Through The Lens of Opportunity

Friends,

You can fight the recession by looking through the lens of opportunity!

Over the last 4 days I conducted retreats through which people gave themselves the opportunity to step away from their work, home, and all the demands of everyday life to ask: Where do I really deeply want to be in five years, and how do I make this year the best I’ve ever had?* The comments of one woman broke open possibility for many of us. She seemed to have affixed an “opportunity lens” to her perspective, as she took in the great variety of goals on which people sought feedback.

For instance, one woman’s goal was to take her interior design business to the next level – to be featured in magazines and to secure work that was more comprehensive and allowed fuller creativity. We gave this woman many ideas about networks, marketing, and her work. The woman with the “opportunity lens” though caught all of our attention, as she said something to the effect of “if people can’t move, then help them improve?” Where others saw shuttered homes and frozen markets, she saw windows opening and light pouring in to existing home design possibilities.

A second person was discussing their spouse’s financial advising business. This person was evoking in all of us, the sense of how dark and gloomy it must be for someone in financial advising – what with their clients seeing portfolios shrinking, worrying about retirement, wondering what to do. You could almost hear us all thinking, “Gosh, that must be tough.” But then our woman with the opportunity lens turned us to opportunities in the crisis. She noted that the crisis offered a great time to educate people, to share information, and to be with clients during this crisis. People remember when you are candid and caring in their really hard times (and they also notice when you go dark, abandoning them during a scary time). The woman with the opportunity lens also pointed out that this was a great time for outreach. People are frustrated with their advisors, so this may be a great time for that person’s spouse to reach out and educate people about the current climate, risks and options. Who knows what investors might not be very ready to make a switch.

What was striking to me was that though we all were generating ideas and good ones, her application of the opportunity lens was consistent and it was illuminating. How many people – out of your groups of six or seven or eight – are consistently asking, “Where’s the opportunity here?” I suspect it’s not half, and I’d say, “Now, there’s an opportunity…for you to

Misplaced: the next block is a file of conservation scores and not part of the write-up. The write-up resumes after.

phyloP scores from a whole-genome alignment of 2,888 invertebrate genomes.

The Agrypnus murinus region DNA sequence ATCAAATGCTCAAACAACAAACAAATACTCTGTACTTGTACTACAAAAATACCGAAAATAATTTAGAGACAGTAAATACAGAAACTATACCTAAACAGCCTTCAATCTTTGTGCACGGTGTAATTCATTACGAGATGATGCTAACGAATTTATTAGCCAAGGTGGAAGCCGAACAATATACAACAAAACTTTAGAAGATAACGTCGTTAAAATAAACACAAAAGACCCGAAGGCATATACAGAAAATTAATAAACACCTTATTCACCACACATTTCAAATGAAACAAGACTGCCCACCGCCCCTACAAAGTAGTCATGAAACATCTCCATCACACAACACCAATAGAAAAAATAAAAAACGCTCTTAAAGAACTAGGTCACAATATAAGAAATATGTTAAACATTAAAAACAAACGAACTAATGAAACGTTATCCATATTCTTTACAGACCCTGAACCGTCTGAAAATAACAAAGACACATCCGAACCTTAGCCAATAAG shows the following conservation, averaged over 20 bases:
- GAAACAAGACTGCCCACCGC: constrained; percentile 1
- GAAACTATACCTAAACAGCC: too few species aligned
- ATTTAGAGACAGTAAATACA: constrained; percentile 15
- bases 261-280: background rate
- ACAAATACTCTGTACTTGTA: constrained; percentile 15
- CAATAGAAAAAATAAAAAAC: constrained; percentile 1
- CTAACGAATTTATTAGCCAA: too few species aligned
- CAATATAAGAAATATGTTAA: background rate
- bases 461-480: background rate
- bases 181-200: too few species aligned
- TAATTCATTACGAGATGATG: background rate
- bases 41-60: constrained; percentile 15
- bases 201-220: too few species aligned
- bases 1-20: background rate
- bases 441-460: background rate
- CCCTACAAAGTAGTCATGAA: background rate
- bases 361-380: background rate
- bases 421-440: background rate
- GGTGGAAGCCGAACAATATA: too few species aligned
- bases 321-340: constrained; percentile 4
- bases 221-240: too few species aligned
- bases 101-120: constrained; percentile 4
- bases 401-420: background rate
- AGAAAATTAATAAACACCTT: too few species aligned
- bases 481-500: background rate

Lead with your best self!

Dan

* I have led 7

Friends,

You can fight the recession by looking through the lens of opportunity!

Over the last 4 days I conducted retreats through which people gave themselves the opportunity to step away from their work, home, and all the demands of everyday life to ask: Where do I really deeply want to be in five years, and how do I make this year the best I’ve ever had?* The comments of one woman broke open possibility for many of us. She seemed to have affixed an “opportunity lens” to her perspective, as she took in the great variety of goals on which people sought feedback.

For instance, one woman’s goal was to take her interior design business to the next level – to be featured in magazines and to secure work that was more comprehensive and allowed fuller creativity. We gave this woman many ideas about networks, marketing, and her work. The woman with the “opportunity lens” though caught all of our attention, as she said something to the effect of “if people can’t move, then help them improve?” Where others saw shuttered homes and frozen markets, she saw windows opening and light pouring in to existing home design possibilities.

A second person was discussing their spouse’s financial advising business. This person was evoking in all of us, the sense of how dark and gloomy it must be for someone in financial advising – what with their clients seeing portfolios shrinking, worrying about retirement, wondering what to do. You could almost hear us all thinking, “Gosh, that must be tough.” But then our woman with the opportunity lens turned us to opportunities in the crisis. She noted that the crisis offered a great time to educate people, to share information, and to be with clients during this crisis. People remember when you are candid and caring in their really hard times (and they also notice when you go dark, abandoning them during a scary time). The woman with the opportunity lens also pointed out that this was a great time for outreach. People are frustrated with their advisors, so this may be a great time for that person’s spouse to reach out and educate people about the current climate, risks and options. Who knows what investors might not be very ready to make a switch.

What was striking to me was that though we all were generating ideas and good ones, her application of the opportunity lens was consistent and it was illuminating. How many people – out of your groups of six or seven or eight – are consistently asking, “Where’s the opportunity here? I suspect it’s not half, and I’d say, “Now, there’s an opportunity…for you to

Lead with your best self!

Dan

* I have led 70-some people through these retreats in the last 15 months, and universally they’ve said, “I have never given myself such a great opportunity to focus on where I’m going.” They’ve come away aligned and excited. I’d encourage you to watch for future retreats to see what they’re talking about.